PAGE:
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Tuesday, September 8, 2015

King's Quest Chapter 1: A Knight to Remember Review!!

This is a review of a game a briefly talked about in my previous post. Now that I have bought the Complete edition of the 2015 King's Quest edition (King's Quest 2015 Edition Complete Edition!? EDITION-CEPTION!?). And as this game is very story focused there will be SPOILERS. I will attempt to keep the ending of Chapter 1 unspoiled but I cannot say the same for the rest of the story. And it's a really good story as well. Of course if you do not want spoilers but still want to read the review just scroll all the way to the bottom where you will find a rating out of 10 and a list of the pros/cons of the game. Also keep in mind I will review chapter 2: Rubble Without a Cause as soon as it is available.

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For those of you who have not read the "Oh hey, shout out to this game I found while window shopping at GameStop since I have nothing better to do with my time" post, King's Quest is a re-imagining of another game, also called King's Quest, that was released in 1983.

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The original King's Quest was a Point-and-Click Adventure game that revolutionized gaming. Sadly people don't remember King's Quest as it did not leave a cultural impact. But it was, at the time, the most technologically advanced game ever made. The first game to introduce depth perception in addition to a fully animated protagonist.

King's Quest 2015 is a not a reboot but rather a re-imagining of the original game. The classic game is still canon, but just changed to fit ye modern times.

First thing to note about 2015 King's Quest is how they set up the story. An old man, named Graham is telling the entire game in bedtime story form to his granddaughter, Gwendolyn. You play as the young version of Graham, but the narrator is the old version of Graham.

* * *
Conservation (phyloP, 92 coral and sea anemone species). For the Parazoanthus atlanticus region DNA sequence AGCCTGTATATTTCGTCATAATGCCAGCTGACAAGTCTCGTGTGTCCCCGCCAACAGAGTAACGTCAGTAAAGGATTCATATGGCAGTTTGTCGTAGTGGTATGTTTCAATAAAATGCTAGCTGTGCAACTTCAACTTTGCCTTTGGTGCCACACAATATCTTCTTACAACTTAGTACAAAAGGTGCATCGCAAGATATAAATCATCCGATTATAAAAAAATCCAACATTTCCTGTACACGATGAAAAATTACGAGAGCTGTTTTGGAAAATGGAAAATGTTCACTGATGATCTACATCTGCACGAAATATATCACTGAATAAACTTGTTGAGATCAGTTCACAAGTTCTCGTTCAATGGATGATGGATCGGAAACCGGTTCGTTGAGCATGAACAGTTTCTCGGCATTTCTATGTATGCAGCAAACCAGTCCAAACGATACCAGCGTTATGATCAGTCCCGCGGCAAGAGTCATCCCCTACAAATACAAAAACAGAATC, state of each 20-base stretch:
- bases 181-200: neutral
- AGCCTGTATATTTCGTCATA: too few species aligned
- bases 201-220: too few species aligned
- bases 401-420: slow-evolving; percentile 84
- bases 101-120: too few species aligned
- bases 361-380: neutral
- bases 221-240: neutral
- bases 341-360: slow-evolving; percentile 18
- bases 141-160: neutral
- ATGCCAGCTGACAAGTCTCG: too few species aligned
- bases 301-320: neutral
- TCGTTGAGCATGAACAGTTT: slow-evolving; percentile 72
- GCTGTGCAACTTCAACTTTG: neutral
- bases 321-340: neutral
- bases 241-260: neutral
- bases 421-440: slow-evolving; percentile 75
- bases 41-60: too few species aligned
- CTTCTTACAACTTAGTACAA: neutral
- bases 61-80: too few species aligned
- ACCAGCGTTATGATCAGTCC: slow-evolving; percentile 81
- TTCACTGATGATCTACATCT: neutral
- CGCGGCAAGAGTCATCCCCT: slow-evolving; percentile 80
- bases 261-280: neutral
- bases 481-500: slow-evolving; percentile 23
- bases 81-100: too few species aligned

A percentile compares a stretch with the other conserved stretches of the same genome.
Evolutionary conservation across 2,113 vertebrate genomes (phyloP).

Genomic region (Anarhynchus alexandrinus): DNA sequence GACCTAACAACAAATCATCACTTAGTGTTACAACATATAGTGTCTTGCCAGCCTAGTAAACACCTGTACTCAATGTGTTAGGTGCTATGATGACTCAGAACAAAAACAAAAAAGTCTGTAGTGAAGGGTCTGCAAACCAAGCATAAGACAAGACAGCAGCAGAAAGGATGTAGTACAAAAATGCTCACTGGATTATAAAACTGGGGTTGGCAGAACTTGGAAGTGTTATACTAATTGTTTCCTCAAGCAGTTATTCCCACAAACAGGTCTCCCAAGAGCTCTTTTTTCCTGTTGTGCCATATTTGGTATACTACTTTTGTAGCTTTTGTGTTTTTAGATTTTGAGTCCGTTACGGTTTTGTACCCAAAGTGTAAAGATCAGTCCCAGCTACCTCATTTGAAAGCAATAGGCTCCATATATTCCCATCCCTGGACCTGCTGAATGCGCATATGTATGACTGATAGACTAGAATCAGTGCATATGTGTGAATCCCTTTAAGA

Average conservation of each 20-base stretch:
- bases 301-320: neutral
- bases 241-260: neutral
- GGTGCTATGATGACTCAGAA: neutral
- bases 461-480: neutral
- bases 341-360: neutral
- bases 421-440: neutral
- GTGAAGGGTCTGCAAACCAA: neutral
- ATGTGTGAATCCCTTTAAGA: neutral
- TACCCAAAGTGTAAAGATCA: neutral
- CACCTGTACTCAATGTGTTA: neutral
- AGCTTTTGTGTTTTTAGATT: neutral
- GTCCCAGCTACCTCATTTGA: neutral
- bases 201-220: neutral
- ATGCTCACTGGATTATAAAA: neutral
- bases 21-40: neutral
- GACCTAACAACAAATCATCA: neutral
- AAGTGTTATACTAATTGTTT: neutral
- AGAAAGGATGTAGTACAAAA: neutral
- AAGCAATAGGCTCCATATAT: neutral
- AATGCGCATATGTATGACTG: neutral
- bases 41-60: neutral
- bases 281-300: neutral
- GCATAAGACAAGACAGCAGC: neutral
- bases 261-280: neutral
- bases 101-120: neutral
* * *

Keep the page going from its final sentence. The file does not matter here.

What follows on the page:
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Both Grahams. Young and Old,

The game starts with Old Graham retelling a modernized version of the most iconic scene in the original King's Quest game. A twenty something year old Graham is sent on a quest by King Edward (I guess you could call it a KING'S QUEST!?) to retrieve his stolen mirror. The mirror is magical, as it can show you the future. And expose breadcrumbs tangled within Old Graham's beard. But back to the story!

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The mirror has been thrown down a well.

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At the bottom of said well is a cave.

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Inside the cave is a one eyed Dragon (how said dragon lost his left eye is explained later on in the story). And the Dragon is guarding the mirror.

Oh and in the cave there are literally just random beds everywhere (lazily piled up in some places, hanging from the cave ceiling in others, etc). Yeah. Something you should know about this game is that it does not take itself seriously. At ALL. Except once, but very late into the chapter.

At the end of this mission comes a pretty epic scene. After narrowly escaping the Dragon, Graham returns to the well entrance. There, he is cornered by the Dragon, who took a shortcut to the exit. Graham is armed with a bow, and only a single arrow. You can kill the Dragon with the arrow, Free the Dragon out of sympathy/kindness, or use your arrow to distract it by hitting a bell. I have beaten the chapter three times simply to know what would happen if I tried all the options. That is something I love about this game. It is by far the least linear game I have ever played (let's hope this strong point carries over to Chapters 2-5!).